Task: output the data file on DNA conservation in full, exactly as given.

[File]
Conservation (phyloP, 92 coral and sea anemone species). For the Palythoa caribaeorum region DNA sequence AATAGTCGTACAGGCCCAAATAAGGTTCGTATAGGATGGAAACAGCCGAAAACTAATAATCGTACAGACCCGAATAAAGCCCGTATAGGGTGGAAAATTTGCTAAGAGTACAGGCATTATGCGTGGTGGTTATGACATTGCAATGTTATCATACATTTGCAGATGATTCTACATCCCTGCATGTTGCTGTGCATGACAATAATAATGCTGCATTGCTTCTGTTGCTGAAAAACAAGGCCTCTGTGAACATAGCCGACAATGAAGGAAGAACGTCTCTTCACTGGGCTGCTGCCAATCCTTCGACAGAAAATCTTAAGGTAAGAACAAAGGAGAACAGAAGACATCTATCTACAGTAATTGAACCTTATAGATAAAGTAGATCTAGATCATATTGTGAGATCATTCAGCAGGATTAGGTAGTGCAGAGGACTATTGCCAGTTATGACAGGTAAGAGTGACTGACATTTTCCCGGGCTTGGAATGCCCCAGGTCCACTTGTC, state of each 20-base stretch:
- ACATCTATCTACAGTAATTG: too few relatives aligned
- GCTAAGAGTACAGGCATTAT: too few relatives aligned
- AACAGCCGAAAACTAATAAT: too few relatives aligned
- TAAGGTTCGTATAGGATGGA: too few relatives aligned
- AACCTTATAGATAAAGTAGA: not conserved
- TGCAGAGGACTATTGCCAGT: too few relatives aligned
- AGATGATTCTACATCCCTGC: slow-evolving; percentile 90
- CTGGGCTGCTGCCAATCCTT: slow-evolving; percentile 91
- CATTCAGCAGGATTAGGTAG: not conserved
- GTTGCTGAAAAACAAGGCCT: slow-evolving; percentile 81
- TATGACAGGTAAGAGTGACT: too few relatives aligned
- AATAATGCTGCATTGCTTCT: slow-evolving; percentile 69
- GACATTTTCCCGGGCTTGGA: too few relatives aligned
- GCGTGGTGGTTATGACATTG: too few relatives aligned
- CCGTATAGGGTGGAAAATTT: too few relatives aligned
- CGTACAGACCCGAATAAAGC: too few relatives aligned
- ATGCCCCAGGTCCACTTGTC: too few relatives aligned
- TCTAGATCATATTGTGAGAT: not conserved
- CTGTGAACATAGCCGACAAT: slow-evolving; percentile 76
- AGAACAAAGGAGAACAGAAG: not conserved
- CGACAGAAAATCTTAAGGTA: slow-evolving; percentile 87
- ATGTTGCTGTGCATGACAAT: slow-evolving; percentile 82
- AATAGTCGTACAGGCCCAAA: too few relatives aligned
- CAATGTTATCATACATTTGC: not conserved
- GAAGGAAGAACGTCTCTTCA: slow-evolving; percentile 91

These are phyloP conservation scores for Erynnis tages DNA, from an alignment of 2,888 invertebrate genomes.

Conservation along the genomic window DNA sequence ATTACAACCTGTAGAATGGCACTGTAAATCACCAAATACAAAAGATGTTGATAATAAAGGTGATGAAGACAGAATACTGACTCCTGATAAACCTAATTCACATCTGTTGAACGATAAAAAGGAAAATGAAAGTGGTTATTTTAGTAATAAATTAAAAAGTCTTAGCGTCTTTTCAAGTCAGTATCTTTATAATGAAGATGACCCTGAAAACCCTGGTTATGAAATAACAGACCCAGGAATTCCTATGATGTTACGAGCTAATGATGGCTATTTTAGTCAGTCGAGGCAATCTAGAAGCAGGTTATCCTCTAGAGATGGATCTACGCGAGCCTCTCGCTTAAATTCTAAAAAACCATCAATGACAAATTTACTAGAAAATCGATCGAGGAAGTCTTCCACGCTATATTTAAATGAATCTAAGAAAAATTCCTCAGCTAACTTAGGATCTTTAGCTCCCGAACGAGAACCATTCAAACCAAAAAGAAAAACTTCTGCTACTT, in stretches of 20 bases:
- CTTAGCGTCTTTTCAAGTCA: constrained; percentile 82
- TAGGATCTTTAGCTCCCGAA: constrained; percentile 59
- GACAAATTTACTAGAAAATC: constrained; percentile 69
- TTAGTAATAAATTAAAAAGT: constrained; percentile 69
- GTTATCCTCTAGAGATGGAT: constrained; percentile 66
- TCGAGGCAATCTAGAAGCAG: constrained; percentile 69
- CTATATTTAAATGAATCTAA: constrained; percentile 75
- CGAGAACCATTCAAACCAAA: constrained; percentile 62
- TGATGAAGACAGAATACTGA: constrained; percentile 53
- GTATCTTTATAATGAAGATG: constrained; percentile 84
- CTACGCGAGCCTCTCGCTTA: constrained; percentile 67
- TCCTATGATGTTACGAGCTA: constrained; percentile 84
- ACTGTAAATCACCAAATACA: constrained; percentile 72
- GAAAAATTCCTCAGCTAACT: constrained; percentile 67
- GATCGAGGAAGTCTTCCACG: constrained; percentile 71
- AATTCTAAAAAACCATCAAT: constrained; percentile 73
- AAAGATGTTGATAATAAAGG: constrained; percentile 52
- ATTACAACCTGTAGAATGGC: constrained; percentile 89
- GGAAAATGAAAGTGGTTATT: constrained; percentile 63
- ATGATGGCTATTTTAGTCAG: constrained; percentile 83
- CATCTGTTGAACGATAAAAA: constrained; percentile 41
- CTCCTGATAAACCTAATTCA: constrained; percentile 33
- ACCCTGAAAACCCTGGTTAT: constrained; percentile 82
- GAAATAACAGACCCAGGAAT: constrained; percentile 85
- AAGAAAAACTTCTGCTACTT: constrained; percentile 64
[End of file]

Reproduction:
Conservation (phyloP, 92 coral and sea anemone species). For the Palythoa caribaeorum region DNA sequence AATAGTCGTACAGGCCCAAATAAGGTTCGTATAGGATGGAAACAGCCGAAAACTAATAATCGTACAGACCCGAATAAAGCCCGTATAGGGTGGAAAATTTGCTAAGAGTACAGGCATTATGCGTGGTGGTTATGACATTGCAATGTTATCATACATTTGCAGATGATTCTACATCCCTGCATGTTGCTGTGCATGACAATAATAATGCTGCATTGCTTCTGTTGCTGAAAAACAAGGCCTCTGTGAACATAGCCGACAATGAAGGAAGAACGTCTCTTCACTGGGCTGCTGCCAATCCTTCGACAGAAAATCTTAAGGTAAGAACAAAGGAGAACAGAAGACATCTATCTACAGTAATTGAACCTTATAGATAAAGTAGATCTAGATCATATTGTGAGATCATTCAGCAGGATTAGGTAGTGCAGAGGACTATTGCCAGTTATGACAGGTAAGAGTGACTGACATTTTCCCGGGCTTGGAATGCCCCAGGTCCACTTGTC, state of each 20-base stretch:
- ACATCTATCTACAGTAATTG: too few relatives aligned
- GCTAAGAGTACAGGCATTAT: too few relatives aligned
- AACAGCCGAAAACTAATAAT: too few relatives aligned
- TAAGGTTCGTATAGGATGGA: too few relatives aligned
- AACCTTATAGATAAAGTAGA: not conserved
- TGCAGAGGACTATTGCCAGT: too few relatives aligned
- AGATGATTCTACATCCCTGC: slow-evolving; percentile 90
- CTGGGCTGCTGCCAATCCTT: slow-evolving; percentile 91
- CATTCAGCAGGATTAGGTAG: not conserved
- GTTGCTGAAAAACAAGGCCT: slow-evolving; percentile 81
- TATGACAGGTAAGAGTGACT: too few relatives aligned
- AATAATGCTGCATTGCTTCT: slow-evolving; percentile 69
- GACATTTTCCCGGGCTTGGA: too few relatives aligned
- GCGTGGTGGTTATGACATTG: too few relatives aligned
- CCGTATAGGGTGGAAAATTT: too few relatives aligned
- CGTACAGACCCGAATAAAGC: too few relatives aligned
- ATGCCCCAGGTCCACTTGTC: too few relatives aligned
- TCTAGATCATATTGTGAGAT: not conserved
- CTGTGAACATAGCCGACAAT: slow-evolving; percentile 76
- AGAACAAAGGAGAACAGAAG: not conserved
- CGACAGAAAATCTTAAGGTA: slow-evolving; percentile 87
- ATGTTGCTGTGCATGACAAT: slow-evolving; percentile 82
- AATAGTCGTACAGGCCCAAA: too few relatives aligned
- CAATGTTATCATACATTTGC: not conserved
- GAAGGAAGAACGTCTCTTCA: slow-evolving; percentile 91

These are phyloP conservation scores for Erynnis tages DNA, from an alignment of 2,888 invertebrate genomes.

Conservation along the genomic window DNA sequence ATTACAACCTGTAGAATGGCACTGTAAATCACCAAATACAAAAGATGTTGATAATAAAGGTGATGAAGACAGAATACTGACTCCTGATAAACCTAATTCACATCTGTTGAACGATAAAAAGGAAAATGAAAGTGGTTATTTTAGTAATAAATTAAAAAGTCTTAGCGTCTTTTCAAGTCAGTATCTTTATAATGAAGATGACCCTGAAAACCCTGGTTATGAAATAACAGACCCAGGAATTCCTATGATGTTACGAGCTAATGATGGCTATTTTAGTCAGTCGAGGCAATCTAGAAGCAGGTTATCCTCTAGAGATGGATCTACGCGAGCCTCTCGCTTAAATTCTAAAAAACCATCAATGACAAATTTACTAGAAAATCGATCGAGGAAGTCTTCCACGCTATATTTAAATGAATCTAAGAAAAATTCCTCAGCTAACTTAGGATCTTTAGCTCCCGAACGAGAACCATTCAAACCAAAAAGAAAAACTTCTGCTACTT, in stretches of 20 bases:
- CTTAGCGTCTTTTCAAGTCA: constrained; percentile 82
- TAGGATCTTTAGCTCCCGAA: constrained; percentile 59
- GACAAATTTACTAGAAAATC: constrained; percentile 69
- TTAGTAATAAATTAAAAAGT: constrained; percentile 69
- GTTATCCTCTAGAGATGGAT: constrained; percentile 66
- TCGAGGCAATCTAGAAGCAG: constrained; percentile 69
- CTATATTTAAATGAATCTAA: constrained; percentile 75
- CGAGAACCATTCAAACCAAA: constrained; percentile 62
- TGATGAAGACAGAATACTGA: constrained; percentile 53
- GTATCTTTATAATGAAGATG: constrained; percentile 84
- CTACGCGAGCCTCTCGCTTA: constrained; percentile 67
- TCCTATGATGTTACGAGCTA: constrained; percentile 84
- ACTGTAAATCACCAAATACA: constrained; percentile 72
- GAAAAATTCCTCAGCTAACT: constrained; percentile 67
- GATCGAGGAAGTCTTCCACG: constrained; percentile 71
- AATTCTAAAAAACCATCAAT: constrained; percentile 73
- AAAGATGTTGATAATAAAGG: constrained; percentile 52
- ATTACAACCTGTAGAATGGC: constrained; percentile 89
- GGAAAATGAAAGTGGTTATT: constrained; percentile 63
- ATGATGGCTATTTTAGTCAG: constrained; percentile 83
- CATCTGTTGAACGATAAAAA: constrained; percentile 41
- CTCCTGATAAACCTAATTCA: constrained; percentile 33
- ACCCTGAAAACCCTGGTTAT: constrained; percentile 82
- GAAATAACAGACCCAGGAAT: constrained; percentile 85
- AAGAAAAACTTCTGCTACTT: constrained; percentile 64